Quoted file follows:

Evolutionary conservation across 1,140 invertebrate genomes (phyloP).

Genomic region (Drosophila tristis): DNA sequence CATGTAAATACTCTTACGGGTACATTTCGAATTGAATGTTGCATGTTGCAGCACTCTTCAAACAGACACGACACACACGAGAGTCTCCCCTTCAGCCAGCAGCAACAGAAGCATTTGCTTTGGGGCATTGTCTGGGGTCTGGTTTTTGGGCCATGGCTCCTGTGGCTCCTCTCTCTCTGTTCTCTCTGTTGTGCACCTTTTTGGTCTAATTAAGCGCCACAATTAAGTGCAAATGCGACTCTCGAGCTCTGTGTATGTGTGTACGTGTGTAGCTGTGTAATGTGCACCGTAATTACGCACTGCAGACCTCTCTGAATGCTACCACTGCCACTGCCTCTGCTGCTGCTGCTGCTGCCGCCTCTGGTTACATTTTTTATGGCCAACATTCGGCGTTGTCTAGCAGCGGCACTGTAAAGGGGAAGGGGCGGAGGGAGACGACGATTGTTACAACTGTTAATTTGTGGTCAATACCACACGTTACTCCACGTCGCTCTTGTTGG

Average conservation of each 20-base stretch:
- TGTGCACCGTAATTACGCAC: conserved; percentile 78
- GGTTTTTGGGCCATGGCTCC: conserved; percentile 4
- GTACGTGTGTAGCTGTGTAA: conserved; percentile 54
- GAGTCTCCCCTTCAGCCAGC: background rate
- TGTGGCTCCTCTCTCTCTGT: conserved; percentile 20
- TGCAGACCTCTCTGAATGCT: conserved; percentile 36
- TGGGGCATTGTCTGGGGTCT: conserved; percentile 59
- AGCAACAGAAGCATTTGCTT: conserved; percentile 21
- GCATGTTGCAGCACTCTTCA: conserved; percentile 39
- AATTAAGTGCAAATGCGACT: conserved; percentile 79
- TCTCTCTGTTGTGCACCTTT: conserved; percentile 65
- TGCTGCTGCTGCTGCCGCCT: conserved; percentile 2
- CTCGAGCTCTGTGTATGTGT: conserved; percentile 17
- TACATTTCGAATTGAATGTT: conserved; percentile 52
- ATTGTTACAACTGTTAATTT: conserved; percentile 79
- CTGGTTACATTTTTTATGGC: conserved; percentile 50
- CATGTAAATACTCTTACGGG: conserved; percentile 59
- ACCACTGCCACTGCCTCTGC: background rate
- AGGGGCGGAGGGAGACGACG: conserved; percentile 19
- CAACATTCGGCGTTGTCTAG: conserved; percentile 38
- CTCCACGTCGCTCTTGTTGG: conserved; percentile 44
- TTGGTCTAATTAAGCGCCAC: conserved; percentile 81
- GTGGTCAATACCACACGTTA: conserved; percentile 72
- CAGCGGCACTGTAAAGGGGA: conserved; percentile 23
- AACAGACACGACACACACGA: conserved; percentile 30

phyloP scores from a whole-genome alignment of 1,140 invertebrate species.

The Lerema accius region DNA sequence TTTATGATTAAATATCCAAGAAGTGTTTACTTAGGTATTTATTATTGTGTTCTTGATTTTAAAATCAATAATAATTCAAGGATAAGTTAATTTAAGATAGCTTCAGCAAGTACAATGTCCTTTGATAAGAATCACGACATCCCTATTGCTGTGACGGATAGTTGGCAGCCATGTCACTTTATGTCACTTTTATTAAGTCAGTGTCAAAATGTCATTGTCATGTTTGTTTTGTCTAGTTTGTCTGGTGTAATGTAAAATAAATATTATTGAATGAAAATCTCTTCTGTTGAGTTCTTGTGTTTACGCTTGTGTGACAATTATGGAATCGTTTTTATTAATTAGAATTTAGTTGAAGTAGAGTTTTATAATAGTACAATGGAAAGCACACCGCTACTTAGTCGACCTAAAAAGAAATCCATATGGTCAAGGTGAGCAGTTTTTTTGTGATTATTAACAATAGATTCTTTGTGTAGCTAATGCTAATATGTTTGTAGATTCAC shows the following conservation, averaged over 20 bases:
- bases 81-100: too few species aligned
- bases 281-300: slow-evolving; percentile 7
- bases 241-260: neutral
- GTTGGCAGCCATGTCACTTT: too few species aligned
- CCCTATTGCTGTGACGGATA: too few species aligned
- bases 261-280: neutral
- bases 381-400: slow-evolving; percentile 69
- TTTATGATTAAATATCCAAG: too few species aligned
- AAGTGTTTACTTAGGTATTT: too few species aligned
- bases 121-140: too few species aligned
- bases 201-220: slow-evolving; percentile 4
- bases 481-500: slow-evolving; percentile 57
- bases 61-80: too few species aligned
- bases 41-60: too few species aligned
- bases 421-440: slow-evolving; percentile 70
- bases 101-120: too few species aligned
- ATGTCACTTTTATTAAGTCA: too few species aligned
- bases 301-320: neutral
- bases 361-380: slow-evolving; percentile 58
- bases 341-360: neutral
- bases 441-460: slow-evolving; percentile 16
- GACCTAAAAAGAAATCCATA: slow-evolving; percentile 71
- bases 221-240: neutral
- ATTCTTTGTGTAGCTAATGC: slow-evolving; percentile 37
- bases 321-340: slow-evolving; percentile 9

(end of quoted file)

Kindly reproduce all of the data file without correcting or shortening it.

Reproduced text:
Evolutionary conservation across 1,140 invertebrate genomes (phyloP).

Genomic region (Drosophila tristis): DNA sequence CATGTAAATACTCTTACGGGTACATTTCGAATTGAATGTTGCATGTTGCAGCACTCTTCAAACAGACACGACACACACGAGAGTCTCCCCTTCAGCCAGCAGCAACAGAAGCATTTGCTTTGGGGCATTGTCTGGGGTCTGGTTTTTGGGCCATGGCTCCTGTGGCTCCTCTCTCTCTGTTCTCTCTGTTGTGCACCTTTTTGGTCTAATTAAGCGCCACAATTAAGTGCAAATGCGACTCTCGAGCTCTGTGTATGTGTGTACGTGTGTAGCTGTGTAATGTGCACCGTAATTACGCACTGCAGACCTCTCTGAATGCTACCACTGCCACTGCCTCTGCTGCTGCTGCTGCTGCCGCCTCTGGTTACATTTTTTATGGCCAACATTCGGCGTTGTCTAGCAGCGGCACTGTAAAGGGGAAGGGGCGGAGGGAGACGACGATTGTTACAACTGTTAATTTGTGGTCAATACCACACGTTACTCCACGTCGCTCTTGTTGG

Average conservation of each 20-base stretch:
- TGTGCACCGTAATTACGCAC: conserved; percentile 78
- GGTTTTTGGGCCATGGCTCC: conserved; percentile 4
- GTACGTGTGTAGCTGTGTAA: conserved; percentile 54
- GAGTCTCCCCTTCAGCCAGC: background rate
- TGTGGCTCCTCTCTCTCTGT: conserved; percentile 20
- TGCAGACCTCTCTGAATGCT: conserved; percentile 36
- TGGGGCATTGTCTGGGGTCT: conserved; percentile 59
- AGCAACAGAAGCATTTGCTT: conserved; percentile 21
- GCATGTTGCAGCACTCTTCA: conserved; percentile 39
- AATTAAGTGCAAATGCGACT: conserved; percentile 79
- TCTCTCTGTTGTGCACCTTT: conserved; percentile 65
- TGCTGCTGCTGCTGCCGCCT: conserved; percentile 2
- CTCGAGCTCTGTGTATGTGT: conserved; percentile 17
- TACATTTCGAATTGAATGTT: conserved; percentile 52
- ATTGTTACAACTGTTAATTT: conserved; percentile 79
- CTGGTTACATTTTTTATGGC: conserved; percentile 50
- CATGTAAATACTCTTACGGG: conserved; percentile 59
- ACCACTGCCACTGCCTCTGC: background rate
- AGGGGCGGAGGGAGACGACG: conserved; percentile 19
- CAACATTCGGCGTTGTCTAG: conserved; percentile 38
- CTCCACGTCGCTCTTGTTGG: conserved; percentile 44
- TTGGTCTAATTAAGCGCCAC: conserved; percentile 81
- GTGGTCAATACCACACGTTA: conserved; percentile 72
- CAGCGGCACTGTAAAGGGGA: conserved; percentile 23
- AACAGACACGACACACACGA: conserved; percentile 30

phyloP scores from a whole-genome alignment of 1,140 invertebrate species.

The Lerema accius region DNA sequence TTTATGATTAAATATCCAAGAAGTGTTTACTTAGGTATTTATTATTGTGTTCTTGATTTTAAAATCAATAATAATTCAAGGATAAGTTAATTTAAGATAGCTTCAGCAAGTACAATGTCCTTTGATAAGAATCACGACATCCCTATTGCTGTGACGGATAGTTGGCAGCCATGTCACTTTATGTCACTTTTATTAAGTCAGTGTCAAAATGTCATTGTCATGTTTGTTTTGTCTAGTTTGTCTGGTGTAATGTAAAATAAATATTATTGAATGAAAATCTCTTCTGTTGAGTTCTTGTGTTTACGCTTGTGTGACAATTATGGAATCGTTTTTATTAATTAGAATTTAGTTGAAGTAGAGTTTTATAATAGTACAATGGAAAGCACACCGCTACTTAGTCGACCTAAAAAGAAATCCATATGGTCAAGGTGAGCAGTTTTTTTGTGATTATTAACAATAGATTCTTTGTGTAGCTAATGCTAATATGTTTGTAGATTCAC shows the following conservation, averaged over 20 bases:
- bases 81-100: too few species aligned
- bases 281-300: slow-evolving; percentile 7
- bases 241-260: neutral
- GTTGGCAGCCATGTCACTTT: too few species aligned
- CCCTATTGCTGTGACGGATA: too few species aligned
- bases 261-280: neutral
- bases 381-400: slow-evolving; percentile 69
- TTTATGATTAAATATCCAAG: too few species aligned
- AAGTGTTTACTTAGGTATTT: too few species aligned
- bases 121-140: too few species aligned
- bases 201-220: slow-evolving; percentile 4
- bases 481-500: slow-evolving; percentile 57
- bases 61-80: too few species aligned
- bases 41-60: too few species aligned
- bases 421-440: slow-evolving; percentile 70
- bases 101-120: too few species aligned
- ATGTCACTTTTATTAAGTCA: too few species aligned
- bases 301-320: neutral
- bases 361-380: slow-evolving; percentile 58
- bases 341-360: neutral
- bases 441-460: slow-evolving; percentile 16
- GACCTAAAAAGAAATCCATA: slow-evolving; percentile 71
- bases 221-240: neutral
- ATTCTTTGTGTAGCTAATGC: slow-evolving; percentile 37
- bases 321-340: slow-evolving; percentile 9